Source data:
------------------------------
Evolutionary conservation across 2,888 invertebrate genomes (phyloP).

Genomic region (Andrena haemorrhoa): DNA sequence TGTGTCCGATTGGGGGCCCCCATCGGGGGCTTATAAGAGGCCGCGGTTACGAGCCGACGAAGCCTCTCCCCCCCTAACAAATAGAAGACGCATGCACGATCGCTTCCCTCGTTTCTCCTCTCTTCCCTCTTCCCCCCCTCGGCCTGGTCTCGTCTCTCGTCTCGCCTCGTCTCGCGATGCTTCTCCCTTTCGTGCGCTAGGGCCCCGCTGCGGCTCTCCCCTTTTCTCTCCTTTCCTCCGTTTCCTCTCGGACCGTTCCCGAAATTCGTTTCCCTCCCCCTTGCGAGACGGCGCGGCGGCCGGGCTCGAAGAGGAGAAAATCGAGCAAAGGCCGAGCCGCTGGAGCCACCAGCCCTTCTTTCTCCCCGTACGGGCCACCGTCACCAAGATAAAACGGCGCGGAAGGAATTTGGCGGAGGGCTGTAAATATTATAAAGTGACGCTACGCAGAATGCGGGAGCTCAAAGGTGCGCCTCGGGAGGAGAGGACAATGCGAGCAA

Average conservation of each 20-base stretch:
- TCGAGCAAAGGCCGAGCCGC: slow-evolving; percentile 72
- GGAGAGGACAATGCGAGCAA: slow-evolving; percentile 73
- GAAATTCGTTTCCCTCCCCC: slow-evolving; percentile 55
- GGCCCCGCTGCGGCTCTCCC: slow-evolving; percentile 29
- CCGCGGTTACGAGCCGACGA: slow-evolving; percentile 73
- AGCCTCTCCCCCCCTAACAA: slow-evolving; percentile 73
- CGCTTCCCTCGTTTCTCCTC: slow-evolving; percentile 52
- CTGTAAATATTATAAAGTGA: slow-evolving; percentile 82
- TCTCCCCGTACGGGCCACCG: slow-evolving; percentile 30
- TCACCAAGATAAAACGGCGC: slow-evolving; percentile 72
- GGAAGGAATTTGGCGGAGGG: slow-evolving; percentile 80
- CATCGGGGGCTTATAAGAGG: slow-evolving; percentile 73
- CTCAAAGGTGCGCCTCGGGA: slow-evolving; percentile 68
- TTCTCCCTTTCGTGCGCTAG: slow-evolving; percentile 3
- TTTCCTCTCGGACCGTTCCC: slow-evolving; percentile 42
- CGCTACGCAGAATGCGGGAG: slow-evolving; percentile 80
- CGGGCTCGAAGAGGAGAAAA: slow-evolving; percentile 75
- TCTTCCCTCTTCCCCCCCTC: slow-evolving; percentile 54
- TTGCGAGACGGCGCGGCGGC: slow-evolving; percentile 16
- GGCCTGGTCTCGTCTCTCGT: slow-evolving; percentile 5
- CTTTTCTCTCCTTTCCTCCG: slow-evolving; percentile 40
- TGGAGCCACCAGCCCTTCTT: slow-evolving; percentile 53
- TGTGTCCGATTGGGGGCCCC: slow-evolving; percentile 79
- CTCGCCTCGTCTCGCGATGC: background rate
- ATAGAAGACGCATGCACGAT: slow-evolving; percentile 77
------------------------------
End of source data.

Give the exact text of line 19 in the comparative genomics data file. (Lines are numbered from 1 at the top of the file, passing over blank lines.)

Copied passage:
- CGCTACGCAGAATGCGGGAG: slow-evolving; percentile 80